21 Sep 2013

The road North towards Kaokoveld

Namibia: Kaokoveld: Opuwo

The route North from Twyfelfontein to Opuwo is a well graded gravel road, blissfully devoid of the 3 inch deep corrugations that had made the main road from Swakopmund so tiresome.  The problem with this road was that it was too good.  On the long straights our speed crept up to over 60MPH and after a while we were almost lulled into thinking we were driving a “normal” car.  Such delusions of grandeur came abruptly to a halt every time we came to a corner – Tonka’s primitive suspension and high centre of gravity had us drifting on the gravel more than once.  Further entertainment came from concealed dips and troughs in the road.  Hitting these at full pelt was too much for the springs and the axles banged hard up against the chassis – maybe our suspension modifications in Swakopmund had not been enough.  But using Tonka to travel fast is like asking Berlusconi to chair a woman’s rights conference - not recommended. 

After some hours as mile after mile of the huge landscape drifted past, Josi scanned the scrub for wildlife and wondered what would be our first big game sighting.  As if on cue, it was at that moment that she shouted “A giraffe!”

Bringing Tonka from warp speed to a standstill took several hundred feet and by then we had to U-turn to get the best view of Africa’s tallest animal.  Although dwarfed by the scale of its surroundings, this remarkable creature stood completely still as it watched us watching it.  Here, far from the taller trees of east Africa’s savannah, its long neck seemed more of a hindrance than a help.  It had to stoop in an ungainly way to feed on the desiccated leaves of the desert scrub.  Looking rather solitary, this individual gradually moved on with its distinctive, rather clumsy forward and backward gait.

We had not gone more than 10 minutes further up the road when (again) Josi pointed to what looked like a large boulder, the outline of which broke the otherwise smooth contours of the hilltop on which it stood.  We could easily have driven on without a second glance, but as Josi’s beady eyes continued to stare at it, 2 enormous ears suddenly sprouted from its sides.  This “boulder” was nothing less than a large desert elephant.  This was a slam on the brakes moment.  Tonka momentarily pondered the meaning of this, before lumbering to a halt and we were treated to a perfect side-on silhouette of this amazing beast, tusks protruding into the totally empty sky.  As with the giraffe, one of our first impressions was just how stationary most of the wildlife is here.  In a landscape so devoid of nutrition that it takes many square kilometres to support one large herbivore, the conservation of energy is key to survival.  It reminded us of Churchill, who attributed his own success to just the same principle – “Never stand when you can sit, never sit when can lie down.”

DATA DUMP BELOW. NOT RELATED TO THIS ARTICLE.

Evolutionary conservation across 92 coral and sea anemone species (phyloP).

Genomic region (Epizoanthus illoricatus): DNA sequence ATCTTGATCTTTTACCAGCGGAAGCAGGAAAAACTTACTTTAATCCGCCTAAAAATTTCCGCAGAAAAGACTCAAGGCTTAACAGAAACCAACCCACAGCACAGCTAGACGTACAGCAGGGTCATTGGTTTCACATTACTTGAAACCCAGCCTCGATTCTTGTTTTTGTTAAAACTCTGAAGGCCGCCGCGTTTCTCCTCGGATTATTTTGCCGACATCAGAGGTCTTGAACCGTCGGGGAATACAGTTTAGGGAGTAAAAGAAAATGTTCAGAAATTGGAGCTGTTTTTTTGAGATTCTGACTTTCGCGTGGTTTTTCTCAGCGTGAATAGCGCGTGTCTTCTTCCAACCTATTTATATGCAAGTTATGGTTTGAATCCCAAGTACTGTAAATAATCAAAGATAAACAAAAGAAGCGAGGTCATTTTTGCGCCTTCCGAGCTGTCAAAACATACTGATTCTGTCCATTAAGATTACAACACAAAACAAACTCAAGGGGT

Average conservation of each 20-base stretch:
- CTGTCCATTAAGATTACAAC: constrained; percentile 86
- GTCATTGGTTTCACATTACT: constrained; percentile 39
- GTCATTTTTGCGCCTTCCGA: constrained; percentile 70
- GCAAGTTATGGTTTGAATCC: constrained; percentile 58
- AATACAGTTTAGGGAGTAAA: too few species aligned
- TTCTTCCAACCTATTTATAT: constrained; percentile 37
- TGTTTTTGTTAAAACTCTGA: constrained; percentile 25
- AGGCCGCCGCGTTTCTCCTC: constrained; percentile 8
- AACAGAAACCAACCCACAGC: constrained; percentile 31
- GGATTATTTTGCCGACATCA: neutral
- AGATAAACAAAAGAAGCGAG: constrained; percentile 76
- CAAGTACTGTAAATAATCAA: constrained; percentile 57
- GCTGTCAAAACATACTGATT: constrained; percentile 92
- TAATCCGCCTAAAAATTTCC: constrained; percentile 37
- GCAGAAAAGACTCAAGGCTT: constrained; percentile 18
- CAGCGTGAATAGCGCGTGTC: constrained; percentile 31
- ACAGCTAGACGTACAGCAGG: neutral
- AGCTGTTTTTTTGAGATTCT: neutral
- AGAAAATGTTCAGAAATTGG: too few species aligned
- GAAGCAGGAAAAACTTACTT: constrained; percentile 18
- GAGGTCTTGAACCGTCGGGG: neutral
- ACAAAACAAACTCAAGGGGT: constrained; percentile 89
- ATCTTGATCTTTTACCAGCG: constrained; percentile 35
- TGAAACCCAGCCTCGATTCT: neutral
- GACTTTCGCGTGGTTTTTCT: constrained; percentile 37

Save for an occasional flapping of its ears, it stood stock still, moving only once to suck up a trunk full of dust and snort it onto its back.  We wondered how such a vast animal could survive on the withered vegetation.  It, like the rest of the wildlife here, must be desperate for the long overdue rains.

Opuwo itself is a typical crossroads town – bustling traders, roadside car workshops, tin roofed bars and a forlorn looking supermarket.  But pulling into our destination of the *Opuwo Country Hotel” was a breath of fresh air.  Camping in places like this is amazing value for money.  For the equivalent of US$30 we were given a great pitch with hot shower, electricity and braai.  But the real value for money is being able to use the lodge facilities and to rub shoulders with the package tour clients who are paying a fortune to stay here.  So after putting up our tent, we scrubbed up as best we could and headed to the main lodge.  Here there was a friendly bar, opulent reception area and an infinity pool overlooking the valley below.  A perfect stop over and our last taste of luxury before the wilderness of Kaokoveld.

In the morning we squeezed every drop of fuel we could into the long range tanks and then turned East onto the small dusty road to Etanga.

Days in Africa: 12
Km driven: 156km
Km total: 1,614km

Animal sightings: Desert Elephant, Giraffe, Baboon.

No comments: